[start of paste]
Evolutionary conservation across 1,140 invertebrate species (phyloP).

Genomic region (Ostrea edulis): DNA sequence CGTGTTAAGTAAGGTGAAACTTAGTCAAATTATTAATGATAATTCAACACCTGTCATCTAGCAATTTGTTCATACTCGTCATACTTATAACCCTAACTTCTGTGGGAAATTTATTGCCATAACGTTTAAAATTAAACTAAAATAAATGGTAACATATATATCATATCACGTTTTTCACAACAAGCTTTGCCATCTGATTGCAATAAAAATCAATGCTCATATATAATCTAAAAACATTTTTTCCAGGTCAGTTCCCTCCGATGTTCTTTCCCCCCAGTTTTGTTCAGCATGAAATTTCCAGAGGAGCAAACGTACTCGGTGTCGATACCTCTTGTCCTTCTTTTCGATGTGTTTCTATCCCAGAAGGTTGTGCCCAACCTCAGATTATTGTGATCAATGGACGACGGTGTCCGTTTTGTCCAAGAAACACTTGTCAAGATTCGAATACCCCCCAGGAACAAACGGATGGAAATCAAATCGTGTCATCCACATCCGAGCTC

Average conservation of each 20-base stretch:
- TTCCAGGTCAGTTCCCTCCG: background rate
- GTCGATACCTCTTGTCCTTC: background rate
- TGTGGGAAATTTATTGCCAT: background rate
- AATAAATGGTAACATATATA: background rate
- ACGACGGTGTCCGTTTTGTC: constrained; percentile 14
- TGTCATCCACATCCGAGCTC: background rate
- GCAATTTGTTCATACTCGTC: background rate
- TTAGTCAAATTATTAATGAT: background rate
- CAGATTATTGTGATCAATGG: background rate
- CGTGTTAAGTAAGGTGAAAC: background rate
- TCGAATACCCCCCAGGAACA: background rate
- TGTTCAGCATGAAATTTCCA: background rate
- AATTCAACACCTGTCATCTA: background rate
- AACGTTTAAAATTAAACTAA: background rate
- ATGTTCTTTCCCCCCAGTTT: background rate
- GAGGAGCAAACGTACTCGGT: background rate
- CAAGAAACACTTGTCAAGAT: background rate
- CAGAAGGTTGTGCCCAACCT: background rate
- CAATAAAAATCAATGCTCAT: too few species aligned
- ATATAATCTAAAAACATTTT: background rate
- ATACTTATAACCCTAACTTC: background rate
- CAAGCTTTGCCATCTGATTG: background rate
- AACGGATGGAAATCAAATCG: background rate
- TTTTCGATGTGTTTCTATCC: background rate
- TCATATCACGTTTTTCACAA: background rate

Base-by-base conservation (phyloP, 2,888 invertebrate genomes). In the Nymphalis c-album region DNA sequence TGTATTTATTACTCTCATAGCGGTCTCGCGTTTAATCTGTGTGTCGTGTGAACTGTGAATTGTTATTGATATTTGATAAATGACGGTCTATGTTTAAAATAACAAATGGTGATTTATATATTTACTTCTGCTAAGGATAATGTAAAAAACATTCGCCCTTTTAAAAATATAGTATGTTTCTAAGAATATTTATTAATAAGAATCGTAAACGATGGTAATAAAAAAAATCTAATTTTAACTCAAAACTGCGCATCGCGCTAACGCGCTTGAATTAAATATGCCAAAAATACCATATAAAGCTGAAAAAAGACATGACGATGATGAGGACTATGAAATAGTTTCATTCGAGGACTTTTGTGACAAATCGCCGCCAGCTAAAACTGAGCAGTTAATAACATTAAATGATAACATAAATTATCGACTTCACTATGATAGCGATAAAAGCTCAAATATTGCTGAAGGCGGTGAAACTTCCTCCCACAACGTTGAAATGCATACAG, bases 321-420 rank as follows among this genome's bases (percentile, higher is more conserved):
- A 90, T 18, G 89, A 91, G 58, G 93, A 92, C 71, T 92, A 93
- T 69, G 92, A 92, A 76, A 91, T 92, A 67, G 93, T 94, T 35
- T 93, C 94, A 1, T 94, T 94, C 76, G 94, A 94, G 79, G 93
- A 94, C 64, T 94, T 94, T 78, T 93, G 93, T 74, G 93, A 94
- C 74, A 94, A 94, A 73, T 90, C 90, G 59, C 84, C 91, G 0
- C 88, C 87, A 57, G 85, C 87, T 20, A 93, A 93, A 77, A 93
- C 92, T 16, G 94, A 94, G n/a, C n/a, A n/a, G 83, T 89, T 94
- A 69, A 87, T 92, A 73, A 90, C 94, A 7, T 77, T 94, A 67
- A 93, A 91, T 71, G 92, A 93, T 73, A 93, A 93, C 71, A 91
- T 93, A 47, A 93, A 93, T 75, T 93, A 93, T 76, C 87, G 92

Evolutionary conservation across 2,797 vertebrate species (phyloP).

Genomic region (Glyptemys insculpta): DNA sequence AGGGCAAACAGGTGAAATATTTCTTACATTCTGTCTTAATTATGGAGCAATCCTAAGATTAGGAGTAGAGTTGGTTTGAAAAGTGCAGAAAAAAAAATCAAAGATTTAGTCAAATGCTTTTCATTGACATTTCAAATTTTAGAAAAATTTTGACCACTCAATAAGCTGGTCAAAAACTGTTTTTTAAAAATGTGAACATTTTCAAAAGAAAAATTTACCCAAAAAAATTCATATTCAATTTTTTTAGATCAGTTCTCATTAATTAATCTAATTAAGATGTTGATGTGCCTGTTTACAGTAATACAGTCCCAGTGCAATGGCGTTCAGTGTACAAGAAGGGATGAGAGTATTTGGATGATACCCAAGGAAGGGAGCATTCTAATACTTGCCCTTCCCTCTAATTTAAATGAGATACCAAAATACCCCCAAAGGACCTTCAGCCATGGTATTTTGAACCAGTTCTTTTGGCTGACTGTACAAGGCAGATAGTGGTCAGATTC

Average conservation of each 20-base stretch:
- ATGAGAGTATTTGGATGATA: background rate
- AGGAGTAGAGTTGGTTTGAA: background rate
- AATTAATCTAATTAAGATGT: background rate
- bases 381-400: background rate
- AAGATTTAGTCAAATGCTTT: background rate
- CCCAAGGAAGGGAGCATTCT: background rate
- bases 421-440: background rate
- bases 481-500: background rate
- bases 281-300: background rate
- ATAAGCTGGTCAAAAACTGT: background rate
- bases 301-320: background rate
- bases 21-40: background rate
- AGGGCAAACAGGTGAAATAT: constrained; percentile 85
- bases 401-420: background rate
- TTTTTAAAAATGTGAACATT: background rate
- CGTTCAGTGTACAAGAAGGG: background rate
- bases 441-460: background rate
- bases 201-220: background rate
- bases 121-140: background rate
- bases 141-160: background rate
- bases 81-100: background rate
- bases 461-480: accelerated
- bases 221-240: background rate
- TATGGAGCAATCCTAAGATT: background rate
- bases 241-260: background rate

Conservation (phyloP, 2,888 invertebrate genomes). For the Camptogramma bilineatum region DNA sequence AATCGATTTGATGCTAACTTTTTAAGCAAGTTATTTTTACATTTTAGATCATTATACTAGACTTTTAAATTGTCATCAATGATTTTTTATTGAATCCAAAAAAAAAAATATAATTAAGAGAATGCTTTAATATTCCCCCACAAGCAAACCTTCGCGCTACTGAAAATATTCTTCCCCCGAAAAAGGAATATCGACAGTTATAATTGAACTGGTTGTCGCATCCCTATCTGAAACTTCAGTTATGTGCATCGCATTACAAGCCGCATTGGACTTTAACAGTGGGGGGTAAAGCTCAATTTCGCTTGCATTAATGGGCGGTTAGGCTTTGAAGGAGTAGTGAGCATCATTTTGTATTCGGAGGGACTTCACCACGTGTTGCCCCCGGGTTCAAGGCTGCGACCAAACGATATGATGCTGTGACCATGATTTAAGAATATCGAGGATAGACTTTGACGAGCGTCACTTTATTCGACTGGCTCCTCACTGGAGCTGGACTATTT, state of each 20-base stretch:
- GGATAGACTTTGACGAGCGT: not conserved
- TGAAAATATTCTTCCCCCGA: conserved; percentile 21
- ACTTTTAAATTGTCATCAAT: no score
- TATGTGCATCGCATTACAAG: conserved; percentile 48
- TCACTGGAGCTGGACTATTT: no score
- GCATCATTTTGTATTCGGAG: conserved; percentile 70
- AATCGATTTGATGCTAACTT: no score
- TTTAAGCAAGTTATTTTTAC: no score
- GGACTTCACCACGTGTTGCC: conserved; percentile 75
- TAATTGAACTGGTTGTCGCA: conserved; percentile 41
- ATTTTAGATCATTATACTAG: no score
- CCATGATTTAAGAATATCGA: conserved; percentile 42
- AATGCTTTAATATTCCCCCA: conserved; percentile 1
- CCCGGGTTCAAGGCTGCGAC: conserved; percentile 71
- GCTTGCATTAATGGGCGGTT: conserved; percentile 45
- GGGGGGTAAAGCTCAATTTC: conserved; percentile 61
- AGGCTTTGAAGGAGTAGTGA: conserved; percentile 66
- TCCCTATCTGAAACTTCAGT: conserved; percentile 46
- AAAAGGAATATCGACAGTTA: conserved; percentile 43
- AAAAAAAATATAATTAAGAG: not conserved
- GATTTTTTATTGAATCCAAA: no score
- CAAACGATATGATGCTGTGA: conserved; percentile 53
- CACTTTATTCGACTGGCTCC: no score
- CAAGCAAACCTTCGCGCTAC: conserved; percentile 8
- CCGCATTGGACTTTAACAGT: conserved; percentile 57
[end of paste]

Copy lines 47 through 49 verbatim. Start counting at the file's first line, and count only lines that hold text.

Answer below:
- AAGATTTAGTCAAATGCTTT: background rate
- CCCAAGGAAGGGAGCATTCT: background rate
- bases 421-440: background rate